In November 1989, heavy rains and lightning strikes were prevalent in the Venda area. This was not seen as a natural phenomenon. Some members of the community became very concerned as to who was responsible.
In early 1990, after a heavy downpour on Thursday 25th January, there were several lightning strikes in the area. The Headman, his council and the community met to discuss their concerns. It was agreed that a traditional healer be consulted to identify the witch who was responsible for the burnings. For this purpose a contribution of R5 per person was agreed on.
Benedict arrived after the decision was taken. His explanation that lightning was a natural phenomenon was greeted with scepticism. He argued against following the old ways and for blaming witches for causing lightning strikes.
When the decision held, Benedict refused to pay the R5 contribution. He argued that his Catholic faith prevented him from taking part in anything connected with witchcraft. Many in the community saw him as belittling the traditional beliefs and conspired to get rid of him because to them he was a stumbling block because of his Catholic faith and consistent stand against witchcraft.
On 2nd February 1990, Benedict drove his sister – in – law and her sick child to the doctor in Thohoyandou. En route, he picked up a man who asked for his help to take a bag of mealie meal to his home in a village adjacent to Mbahe.
Around 7.30 pm, Benedict returned to Mbahe. After leaving his sister – in – law and child near their home, he told his daughter he would return after taking his other passenger and his bag of mealie meal to the next village.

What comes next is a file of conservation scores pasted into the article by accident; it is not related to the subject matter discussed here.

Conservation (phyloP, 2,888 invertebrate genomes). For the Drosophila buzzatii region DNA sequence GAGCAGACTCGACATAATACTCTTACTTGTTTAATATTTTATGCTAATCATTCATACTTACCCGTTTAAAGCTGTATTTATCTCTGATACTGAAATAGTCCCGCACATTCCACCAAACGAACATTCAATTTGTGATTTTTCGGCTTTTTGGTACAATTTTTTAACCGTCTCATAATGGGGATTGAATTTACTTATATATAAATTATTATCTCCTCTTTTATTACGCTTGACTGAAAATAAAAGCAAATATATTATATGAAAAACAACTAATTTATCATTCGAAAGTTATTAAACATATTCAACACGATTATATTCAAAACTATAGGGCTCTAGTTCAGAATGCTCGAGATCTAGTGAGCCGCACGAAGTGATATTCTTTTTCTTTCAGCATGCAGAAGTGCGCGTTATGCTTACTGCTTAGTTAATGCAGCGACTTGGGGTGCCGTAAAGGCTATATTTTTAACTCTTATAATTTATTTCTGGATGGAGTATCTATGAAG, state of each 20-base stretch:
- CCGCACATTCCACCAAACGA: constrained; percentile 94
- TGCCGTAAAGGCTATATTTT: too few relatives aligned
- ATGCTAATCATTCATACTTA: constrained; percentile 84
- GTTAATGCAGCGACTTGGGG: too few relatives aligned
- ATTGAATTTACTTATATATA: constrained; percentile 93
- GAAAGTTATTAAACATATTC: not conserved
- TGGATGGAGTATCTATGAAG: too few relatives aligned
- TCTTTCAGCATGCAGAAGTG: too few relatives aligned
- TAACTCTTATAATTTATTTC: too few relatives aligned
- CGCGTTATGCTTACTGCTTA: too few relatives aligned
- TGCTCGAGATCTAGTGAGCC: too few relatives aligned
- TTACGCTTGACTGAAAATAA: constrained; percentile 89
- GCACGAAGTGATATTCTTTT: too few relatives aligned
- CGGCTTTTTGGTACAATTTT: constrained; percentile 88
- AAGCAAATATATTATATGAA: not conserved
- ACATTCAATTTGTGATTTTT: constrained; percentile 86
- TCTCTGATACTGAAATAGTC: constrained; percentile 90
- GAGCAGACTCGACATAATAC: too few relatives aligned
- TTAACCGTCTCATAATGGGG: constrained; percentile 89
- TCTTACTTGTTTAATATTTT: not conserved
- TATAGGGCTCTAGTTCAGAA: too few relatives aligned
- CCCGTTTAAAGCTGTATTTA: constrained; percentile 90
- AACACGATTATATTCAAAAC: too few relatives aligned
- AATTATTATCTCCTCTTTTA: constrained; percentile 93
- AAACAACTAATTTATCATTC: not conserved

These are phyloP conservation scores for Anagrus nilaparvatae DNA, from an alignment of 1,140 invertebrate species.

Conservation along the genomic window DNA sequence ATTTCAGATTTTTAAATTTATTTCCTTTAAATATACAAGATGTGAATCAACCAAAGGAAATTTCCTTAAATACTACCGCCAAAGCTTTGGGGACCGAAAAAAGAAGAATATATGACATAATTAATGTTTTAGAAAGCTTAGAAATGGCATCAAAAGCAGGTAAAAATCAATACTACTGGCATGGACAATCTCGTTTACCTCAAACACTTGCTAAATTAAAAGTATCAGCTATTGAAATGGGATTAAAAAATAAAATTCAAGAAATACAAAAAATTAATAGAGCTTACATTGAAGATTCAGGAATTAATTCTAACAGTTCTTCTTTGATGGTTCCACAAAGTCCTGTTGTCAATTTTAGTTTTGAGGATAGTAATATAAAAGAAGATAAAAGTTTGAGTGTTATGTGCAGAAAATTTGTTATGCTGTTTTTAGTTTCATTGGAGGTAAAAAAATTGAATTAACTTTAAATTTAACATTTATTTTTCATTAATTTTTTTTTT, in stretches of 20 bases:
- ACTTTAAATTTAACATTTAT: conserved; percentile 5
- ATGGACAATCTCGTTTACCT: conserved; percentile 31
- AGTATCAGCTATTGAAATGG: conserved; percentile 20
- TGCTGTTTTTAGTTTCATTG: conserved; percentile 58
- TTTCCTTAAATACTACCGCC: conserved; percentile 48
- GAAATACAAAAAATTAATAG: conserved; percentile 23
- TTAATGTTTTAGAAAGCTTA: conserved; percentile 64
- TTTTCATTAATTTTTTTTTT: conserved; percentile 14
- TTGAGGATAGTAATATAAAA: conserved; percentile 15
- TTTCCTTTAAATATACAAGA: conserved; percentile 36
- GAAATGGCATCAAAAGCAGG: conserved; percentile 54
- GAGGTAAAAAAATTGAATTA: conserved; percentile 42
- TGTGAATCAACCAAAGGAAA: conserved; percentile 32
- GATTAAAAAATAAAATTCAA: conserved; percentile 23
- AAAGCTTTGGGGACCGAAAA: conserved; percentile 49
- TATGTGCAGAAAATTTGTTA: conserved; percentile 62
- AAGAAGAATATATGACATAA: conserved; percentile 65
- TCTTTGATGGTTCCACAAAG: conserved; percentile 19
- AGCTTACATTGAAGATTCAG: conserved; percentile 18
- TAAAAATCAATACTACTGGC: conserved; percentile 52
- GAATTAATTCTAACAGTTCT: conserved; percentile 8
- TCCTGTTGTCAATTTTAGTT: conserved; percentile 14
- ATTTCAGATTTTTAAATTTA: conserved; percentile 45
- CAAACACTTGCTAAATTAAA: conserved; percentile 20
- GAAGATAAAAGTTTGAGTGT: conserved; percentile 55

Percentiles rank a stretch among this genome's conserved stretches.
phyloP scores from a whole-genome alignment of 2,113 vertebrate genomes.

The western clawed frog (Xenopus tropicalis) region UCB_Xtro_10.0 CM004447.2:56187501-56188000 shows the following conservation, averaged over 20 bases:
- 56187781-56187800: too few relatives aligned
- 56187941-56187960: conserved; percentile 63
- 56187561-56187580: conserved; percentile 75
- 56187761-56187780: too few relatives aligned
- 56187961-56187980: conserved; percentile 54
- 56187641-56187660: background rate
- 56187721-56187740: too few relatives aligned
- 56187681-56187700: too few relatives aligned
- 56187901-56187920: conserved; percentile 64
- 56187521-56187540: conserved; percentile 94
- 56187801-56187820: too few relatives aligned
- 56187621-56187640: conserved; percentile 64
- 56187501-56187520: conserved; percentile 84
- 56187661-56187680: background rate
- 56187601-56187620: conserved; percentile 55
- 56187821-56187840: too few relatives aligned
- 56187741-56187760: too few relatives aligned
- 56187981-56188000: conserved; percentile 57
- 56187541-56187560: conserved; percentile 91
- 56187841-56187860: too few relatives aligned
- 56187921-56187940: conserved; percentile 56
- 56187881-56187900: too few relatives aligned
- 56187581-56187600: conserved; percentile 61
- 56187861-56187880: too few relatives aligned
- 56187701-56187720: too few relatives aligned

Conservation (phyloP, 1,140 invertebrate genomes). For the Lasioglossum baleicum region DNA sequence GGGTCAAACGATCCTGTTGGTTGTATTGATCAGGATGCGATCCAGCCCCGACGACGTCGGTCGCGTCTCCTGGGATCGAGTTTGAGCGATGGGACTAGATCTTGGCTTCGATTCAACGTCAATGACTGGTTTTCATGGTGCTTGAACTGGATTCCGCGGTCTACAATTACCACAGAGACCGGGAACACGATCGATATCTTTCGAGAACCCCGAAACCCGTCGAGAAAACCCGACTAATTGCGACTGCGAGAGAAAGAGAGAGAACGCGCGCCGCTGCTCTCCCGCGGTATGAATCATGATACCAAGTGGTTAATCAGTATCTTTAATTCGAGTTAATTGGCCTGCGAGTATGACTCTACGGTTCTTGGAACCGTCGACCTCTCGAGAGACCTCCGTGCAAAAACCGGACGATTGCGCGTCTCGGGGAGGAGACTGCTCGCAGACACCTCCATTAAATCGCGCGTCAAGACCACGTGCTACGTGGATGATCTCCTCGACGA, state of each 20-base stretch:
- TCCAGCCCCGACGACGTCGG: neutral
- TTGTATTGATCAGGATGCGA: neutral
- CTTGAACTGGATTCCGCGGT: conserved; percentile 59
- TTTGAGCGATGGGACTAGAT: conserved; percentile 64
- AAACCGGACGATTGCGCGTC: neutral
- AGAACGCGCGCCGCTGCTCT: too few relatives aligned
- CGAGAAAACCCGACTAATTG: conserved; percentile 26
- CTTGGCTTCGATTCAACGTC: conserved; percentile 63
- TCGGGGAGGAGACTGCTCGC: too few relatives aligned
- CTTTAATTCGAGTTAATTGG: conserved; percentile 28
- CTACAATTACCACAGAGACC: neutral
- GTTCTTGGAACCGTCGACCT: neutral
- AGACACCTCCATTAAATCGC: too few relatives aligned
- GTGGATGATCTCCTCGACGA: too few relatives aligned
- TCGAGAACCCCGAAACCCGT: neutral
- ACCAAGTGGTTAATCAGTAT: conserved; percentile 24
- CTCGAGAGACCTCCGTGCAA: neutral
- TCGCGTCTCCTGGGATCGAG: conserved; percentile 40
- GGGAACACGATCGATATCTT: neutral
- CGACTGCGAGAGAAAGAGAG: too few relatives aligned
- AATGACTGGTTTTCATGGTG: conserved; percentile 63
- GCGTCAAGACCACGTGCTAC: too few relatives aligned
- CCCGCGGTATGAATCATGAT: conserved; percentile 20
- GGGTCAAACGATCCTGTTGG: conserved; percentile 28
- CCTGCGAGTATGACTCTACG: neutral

Returning home, Benedict found his way blocked by tree logs across the road. When he alighted, a mob of youths and adults came from behind trees and began throwing large stones at him. Bleeding and injured he left the car and ran across a soccer field hoping for assistance from nearby rondavels (round huts) one being a Shebeen.
He ran into a rondavel kitchen to hide. When the mob arrived they challenged the woman owner of the rondavel indicating that they would kill her if she did not reveal where Benedict was hiding.
Hearing their threat, Benedict came out. He asked them why they wanted to kill him. When Benedict saw one man from the mob coming towards him with a knobkerrie he added the prayer: “God, into your hands receive my spirit” as he was dealt a fatal blow from the knobkerrie which crushed his skull. Boiling water was then poured over his head.
The woman, who owned the rondavel, ran to tell Mackson, Benedict’s brother, what had happened. After calling the Police, he stayed with Benedict’s body throughout the night.
Police came and after surveying the crime scene remained in their car during the night due to widespread violence and burnings in the area. The following morning a police photographer and forensic specialist arrived and an investigation started. A number of people were arrested for Benedict’s brutal murder. When the case came to court it was dismissed through lack of evidence
An interesting interview with the bishop who initiated the cause:
Do you remember when you first heard about Benedict Daswa? What impact
did his story have on you the first time you heard it?
I heard about Benedict as soon as he was killed in 1990. Many people met violent deaths around that time in this country. It was a very sad event. It made no impact on me at the time. However, on the 10th anniversary if his death in 2000, I heard how the local Catholics remembered Benedict by gathering together for a special Mass. They then went to the place where he was ambushed and his widow placed flowers in the middle of the road. Then Benedict’s death began to have a real impact on me and it crossed my mind that he might have been a martyr for the faith. Some inquiries among those who knew him well indicated that Benedict was somebody very special and that we should do something about it.